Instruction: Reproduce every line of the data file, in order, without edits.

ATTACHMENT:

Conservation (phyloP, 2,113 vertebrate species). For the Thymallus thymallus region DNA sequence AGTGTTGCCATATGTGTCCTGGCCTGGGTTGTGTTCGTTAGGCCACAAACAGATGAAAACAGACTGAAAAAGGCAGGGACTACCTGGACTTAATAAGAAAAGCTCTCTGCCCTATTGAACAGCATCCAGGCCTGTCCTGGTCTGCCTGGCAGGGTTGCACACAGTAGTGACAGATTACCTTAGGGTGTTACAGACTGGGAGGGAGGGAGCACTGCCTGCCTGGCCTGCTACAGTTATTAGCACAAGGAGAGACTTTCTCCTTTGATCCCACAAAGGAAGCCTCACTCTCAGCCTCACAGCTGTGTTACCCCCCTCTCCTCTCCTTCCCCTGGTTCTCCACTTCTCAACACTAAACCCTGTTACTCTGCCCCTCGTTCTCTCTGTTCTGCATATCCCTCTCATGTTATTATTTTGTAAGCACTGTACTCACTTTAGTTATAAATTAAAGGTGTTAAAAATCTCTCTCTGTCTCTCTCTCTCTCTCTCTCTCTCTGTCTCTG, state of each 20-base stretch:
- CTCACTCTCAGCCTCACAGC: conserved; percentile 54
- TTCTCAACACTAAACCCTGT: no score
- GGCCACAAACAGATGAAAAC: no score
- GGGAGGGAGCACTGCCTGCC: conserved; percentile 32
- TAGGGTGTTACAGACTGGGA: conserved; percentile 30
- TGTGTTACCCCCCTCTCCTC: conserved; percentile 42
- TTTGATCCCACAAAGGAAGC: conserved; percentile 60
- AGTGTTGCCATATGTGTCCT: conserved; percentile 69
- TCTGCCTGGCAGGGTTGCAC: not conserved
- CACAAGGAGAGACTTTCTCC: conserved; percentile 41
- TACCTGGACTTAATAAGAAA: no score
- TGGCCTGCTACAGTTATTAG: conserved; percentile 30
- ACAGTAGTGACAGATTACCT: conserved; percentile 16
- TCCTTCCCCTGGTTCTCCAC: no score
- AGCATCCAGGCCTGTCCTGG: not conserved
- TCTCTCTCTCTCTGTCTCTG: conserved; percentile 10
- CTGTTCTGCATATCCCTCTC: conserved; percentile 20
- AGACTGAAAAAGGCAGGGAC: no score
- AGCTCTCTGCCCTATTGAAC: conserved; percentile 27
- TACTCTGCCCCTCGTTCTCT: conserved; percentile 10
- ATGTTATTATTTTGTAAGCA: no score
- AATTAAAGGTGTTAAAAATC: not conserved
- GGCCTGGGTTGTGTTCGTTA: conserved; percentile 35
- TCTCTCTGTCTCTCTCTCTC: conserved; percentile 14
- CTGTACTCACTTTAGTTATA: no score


Conservation (phyloP, 2,113 vertebrate species). For the Thymallus thymallus region DNA sequence AGTGTTGCCATATGTGTCCTGGCCTGGGTTGTGTTCGTTAGGCCACAAACAGATGAAAACAGACTGAAAAAGGCAGGGACTACCTGGACTTAATAAGAAAAGCTCTCTGCCCTATTGAACAGCATCCAGGCCTGTCCTGGTCTGCCTGGCAGGGTTGCACACAGTAGTGACAGATTACCTTAGGGTGTTACAGACTGGGAGGGAGGGAGCACTGCCTGCCTGGCCTGCTACAGTTATTAGCACAAGGAGAGACTTTCTCCTTTGATCCCACAAAGGAAGCCTCACTCTCAGCCTCACAGCTGTGTTACCCCCCTCTCCTCTCCTTCCCCTGGTTCTCCACTTCTCAACACTAAACCCTGTTACTCTGCCCCTCGTTCTCTCTGTTCTGCATATCCCTCTCATGTTATTATTTTGTAAGCACTGTACTCACTTTAGTTATAAATTAAAGGTGTTAAAAATCTCTCTCTGTCTCTCTCTCTCTCTCTCTCTCTCTGTCTCTG, state of each 20-base stretch:
- CTCACTCTCAGCCTCACAGC: conserved; percentile 54
- TTCTCAACACTAAACCCTGT: no score
- GGCCACAAACAGATGAAAAC: no score
- GGGAGGGAGCACTGCCTGCC: conserved; percentile 32
- TAGGGTGTTACAGACTGGGA: conserved; percentile 30
- TGTGTTACCCCCCTCTCCTC: conserved; percentile 42
- TTTGATCCCACAAAGGAAGC: conserved; percentile 60
- AGTGTTGCCATATGTGTCCT: conserved; percentile 69
- TCTGCCTGGCAGGGTTGCAC: not conserved
- CACAAGGAGAGACTTTCTCC: conserved; percentile 41
- TACCTGGACTTAATAAGAAA: no score
- TGGCCTGCTACAGTTATTAG: conserved; percentile 30
- ACAGTAGTGACAGATTACCT: conserved; percentile 16
- TCCTTCCCCTGGTTCTCCAC: no score
- AGCATCCAGGCCTGTCCTGG: not conserved
- TCTCTCTCTCTCTGTCTCTG: conserved; percentile 10
- CTGTTCTGCATATCCCTCTC: conserved; percentile 20
- AGACTGAAAAAGGCAGGGAC: no score
- AGCTCTCTGCCCTATTGAAC: conserved; percentile 27
- TACTCTGCCCCTCGTTCTCT: conserved; percentile 10
- ATGTTATTATTTTGTAAGCA: no score
- AATTAAAGGTGTTAAAAATC: not conserved
- GGCCTGGGTTGTGTTCGTTA: conserved; percentile 35
- TCTCTCTGTCTCTCTCTCTC: conserved; percentile 14
- CTGTACTCACTTTAGTTATA: no score